There are hundreds of designers vying for every author’s attention with premade book covers. And let’s face it, premade covers are a great deal all around. You can get a high quality, beautiful cover, sometimes from designers who are no longer taking custom clients, at a fair price that you can afford. Not only that, but it’s also a quick turnaround so you have your cover in hand within days instead of waiting months for a custom slot. You also know exactly what you’re getting before you shell out the cash. What’s not to love?
Sometimes though, when your choices are so broad it’s hard to know if you’re making the right decision for your book. How do you know if the cover you fell in love with will actually attract your target audience? And sell your book? That’s where doing some market research will come into play along with choosing a designer who specializes in your genre, or at least works in your genre regularly.
- During your search for a premade cover, you need to research your market. But, in order to do that, you need to first determine who is your target audience. And no, men and women 18-100 does not count. You need to get more specific. You need to think about who is really going to be the most likely candidate to read your book. Narrow it down to one gender and a 10-15 year age gap. Look at other authors in your genre and see where your book fits, then look at those author’s target audiences. This will help you determine who will most likely be your reader base.
- Once you’ve determined your target audience, then you can research your market. How do you go about that?
- First, determine which sub-genres your book will fit into. I’d recommend 2-3 different sub-genres to research.
- Look at the top 100 paid on Amazon in those sub-genres. Make note of what you see. Do the covers predominately have people on the cover – how many and how big are they (front and center, further in the distance)? Is it mostly landscape/scenery – what colors are being used? What about the typography? What style fonts do you notice – serif, sans-serif or script?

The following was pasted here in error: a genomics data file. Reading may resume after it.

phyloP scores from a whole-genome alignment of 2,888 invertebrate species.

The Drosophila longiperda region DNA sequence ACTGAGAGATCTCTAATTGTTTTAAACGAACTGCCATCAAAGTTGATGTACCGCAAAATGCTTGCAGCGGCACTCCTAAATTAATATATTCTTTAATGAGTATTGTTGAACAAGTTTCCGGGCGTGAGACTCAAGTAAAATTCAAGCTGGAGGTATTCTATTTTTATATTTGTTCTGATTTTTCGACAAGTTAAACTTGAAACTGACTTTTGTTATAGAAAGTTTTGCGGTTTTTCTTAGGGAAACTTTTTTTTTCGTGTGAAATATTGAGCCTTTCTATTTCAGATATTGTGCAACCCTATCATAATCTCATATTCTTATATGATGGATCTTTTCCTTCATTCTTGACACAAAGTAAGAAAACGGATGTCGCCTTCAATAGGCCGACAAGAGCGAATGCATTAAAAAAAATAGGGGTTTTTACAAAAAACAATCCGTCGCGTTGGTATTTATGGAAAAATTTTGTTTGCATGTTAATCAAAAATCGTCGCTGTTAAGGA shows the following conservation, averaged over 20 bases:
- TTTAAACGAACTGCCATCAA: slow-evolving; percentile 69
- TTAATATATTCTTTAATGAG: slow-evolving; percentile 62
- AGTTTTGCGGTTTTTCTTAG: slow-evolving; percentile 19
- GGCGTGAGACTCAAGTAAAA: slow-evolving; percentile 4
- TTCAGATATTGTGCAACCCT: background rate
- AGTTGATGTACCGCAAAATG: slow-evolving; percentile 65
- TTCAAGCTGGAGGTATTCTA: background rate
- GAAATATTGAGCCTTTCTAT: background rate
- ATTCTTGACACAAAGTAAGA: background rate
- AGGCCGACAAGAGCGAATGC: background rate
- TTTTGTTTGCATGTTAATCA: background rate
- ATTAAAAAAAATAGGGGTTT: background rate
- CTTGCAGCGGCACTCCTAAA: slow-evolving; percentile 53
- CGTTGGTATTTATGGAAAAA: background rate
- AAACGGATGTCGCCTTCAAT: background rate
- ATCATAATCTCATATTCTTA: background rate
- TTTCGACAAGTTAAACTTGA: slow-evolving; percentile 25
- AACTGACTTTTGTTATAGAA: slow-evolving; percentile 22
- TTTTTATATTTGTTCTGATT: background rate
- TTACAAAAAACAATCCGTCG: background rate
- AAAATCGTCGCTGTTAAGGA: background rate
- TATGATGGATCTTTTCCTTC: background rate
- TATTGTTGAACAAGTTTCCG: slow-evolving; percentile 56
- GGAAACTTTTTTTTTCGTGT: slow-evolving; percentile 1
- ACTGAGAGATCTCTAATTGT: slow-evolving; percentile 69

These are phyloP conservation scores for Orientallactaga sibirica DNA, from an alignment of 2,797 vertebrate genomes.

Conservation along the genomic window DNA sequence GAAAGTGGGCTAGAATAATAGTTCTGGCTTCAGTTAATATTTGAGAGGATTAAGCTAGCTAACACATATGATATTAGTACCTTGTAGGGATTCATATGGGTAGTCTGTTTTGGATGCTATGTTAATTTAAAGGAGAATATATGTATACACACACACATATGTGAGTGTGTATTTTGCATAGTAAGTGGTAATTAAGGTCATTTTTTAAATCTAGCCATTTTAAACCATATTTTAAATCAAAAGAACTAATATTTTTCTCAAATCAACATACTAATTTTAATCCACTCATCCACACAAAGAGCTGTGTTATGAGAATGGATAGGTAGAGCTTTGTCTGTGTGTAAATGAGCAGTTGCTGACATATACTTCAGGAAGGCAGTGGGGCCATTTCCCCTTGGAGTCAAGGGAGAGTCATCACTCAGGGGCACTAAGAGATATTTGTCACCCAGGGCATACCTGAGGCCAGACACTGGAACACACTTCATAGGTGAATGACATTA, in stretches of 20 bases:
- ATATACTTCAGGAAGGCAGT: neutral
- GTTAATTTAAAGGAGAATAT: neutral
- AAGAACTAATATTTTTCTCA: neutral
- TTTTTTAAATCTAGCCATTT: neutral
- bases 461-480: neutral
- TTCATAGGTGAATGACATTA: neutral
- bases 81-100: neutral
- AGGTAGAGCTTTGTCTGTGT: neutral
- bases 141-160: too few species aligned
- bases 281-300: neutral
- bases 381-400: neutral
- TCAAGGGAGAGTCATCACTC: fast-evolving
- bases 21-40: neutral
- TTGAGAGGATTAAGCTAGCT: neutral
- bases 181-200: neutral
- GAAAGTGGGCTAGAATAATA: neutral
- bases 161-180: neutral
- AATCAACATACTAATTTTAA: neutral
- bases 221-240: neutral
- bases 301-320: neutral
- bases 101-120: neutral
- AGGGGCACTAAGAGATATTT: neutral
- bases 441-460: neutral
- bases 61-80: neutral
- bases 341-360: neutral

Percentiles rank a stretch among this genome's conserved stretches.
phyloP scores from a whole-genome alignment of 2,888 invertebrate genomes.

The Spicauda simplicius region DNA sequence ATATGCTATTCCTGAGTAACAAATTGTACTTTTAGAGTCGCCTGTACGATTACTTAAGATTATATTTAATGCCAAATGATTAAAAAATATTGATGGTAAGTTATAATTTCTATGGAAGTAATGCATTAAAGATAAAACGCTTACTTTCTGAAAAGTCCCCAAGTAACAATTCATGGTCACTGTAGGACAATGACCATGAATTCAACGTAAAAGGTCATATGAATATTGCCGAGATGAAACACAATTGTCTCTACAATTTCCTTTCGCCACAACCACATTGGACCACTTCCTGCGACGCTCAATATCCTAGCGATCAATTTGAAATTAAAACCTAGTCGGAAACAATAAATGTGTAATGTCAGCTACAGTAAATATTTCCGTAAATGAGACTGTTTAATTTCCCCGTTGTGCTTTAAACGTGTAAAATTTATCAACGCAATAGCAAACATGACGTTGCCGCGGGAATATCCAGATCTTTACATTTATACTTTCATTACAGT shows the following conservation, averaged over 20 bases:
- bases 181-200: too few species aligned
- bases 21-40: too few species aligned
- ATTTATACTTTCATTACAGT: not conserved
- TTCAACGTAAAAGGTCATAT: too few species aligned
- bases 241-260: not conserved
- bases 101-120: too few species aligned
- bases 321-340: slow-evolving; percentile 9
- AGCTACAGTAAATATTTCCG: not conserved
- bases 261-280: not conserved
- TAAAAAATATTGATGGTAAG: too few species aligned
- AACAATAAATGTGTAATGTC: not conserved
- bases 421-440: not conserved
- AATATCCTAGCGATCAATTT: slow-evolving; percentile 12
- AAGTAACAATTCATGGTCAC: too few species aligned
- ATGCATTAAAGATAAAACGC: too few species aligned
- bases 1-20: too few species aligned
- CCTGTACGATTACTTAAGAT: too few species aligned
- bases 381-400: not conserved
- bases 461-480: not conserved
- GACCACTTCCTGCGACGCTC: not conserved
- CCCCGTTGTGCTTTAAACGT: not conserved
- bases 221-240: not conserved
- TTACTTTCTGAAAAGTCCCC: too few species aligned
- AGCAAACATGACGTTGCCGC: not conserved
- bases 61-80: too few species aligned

- Navigate to your sub-genres on Amazon or any major retailer, and sort by publication date. Look through what’s about to be published in the next few months, especially around the timeframe you plan to publish. Not all pre-orders have covers ready but many do. This gives you a great snapshot of what the market will look like, especially from bigger authors who you know are going to be in the top 100 in the future. Does the market seem to be trending the same as what you noticed, or is it changing?
- It also never hurts to go look at one or more of the big 5 publisher’s websites and see what they’re releasing or about to release. Although they’re not indie, they tend to follow similar trends and styles so it always helps to see what they’re up to.
- Once you have a good idea of the market, that’s when I recommend you start searching for a premade cover. Or, if you’ve already found one you love, go take a look at it with fresh eyes. Here are some questions to ask yourself:
- Does the cover very clearly state the genre at first glance?
- Does the typography fit with your genre/sub-genre?
- Does the color scheme fit in well with the current market? It’s okay if it’s not identical, but it helps to have a similar color palette to what’s selling.
- Does the cover have the right tone/mood for your story?
- Does the designer work in this genre regularly? This will help to know whether they’re in tune with the current market or not.
- Does the cover look professionally created? Not all premade covers are created equal. Some have a more professional touch to them depending on the designer’s skill level.
Now, sometimes, authors purchase a premade cover before a book has even been written, and the cover inspires the story. That’s awesome and a completely legit way of using premade covers as well to your benefit. I would still encourage some market research after purchasing, to make sure you’re hitting the right target audience with your storyline. That way your cover will serve its full potential for you.
Also, don’t be afraid to reach out to the designer and ask if the cover you’re looking at will fit a particular sub-genre. I’ve had authors ask me and I’m always perfectly honest. If I don’t think it will work well for their story, I’m not going to lie about it. I have reason to believe that my professional colleagues are the same and wouldn’t steer you in the wrong direction, assuming they know the market.
I wish you the best in your cover search!
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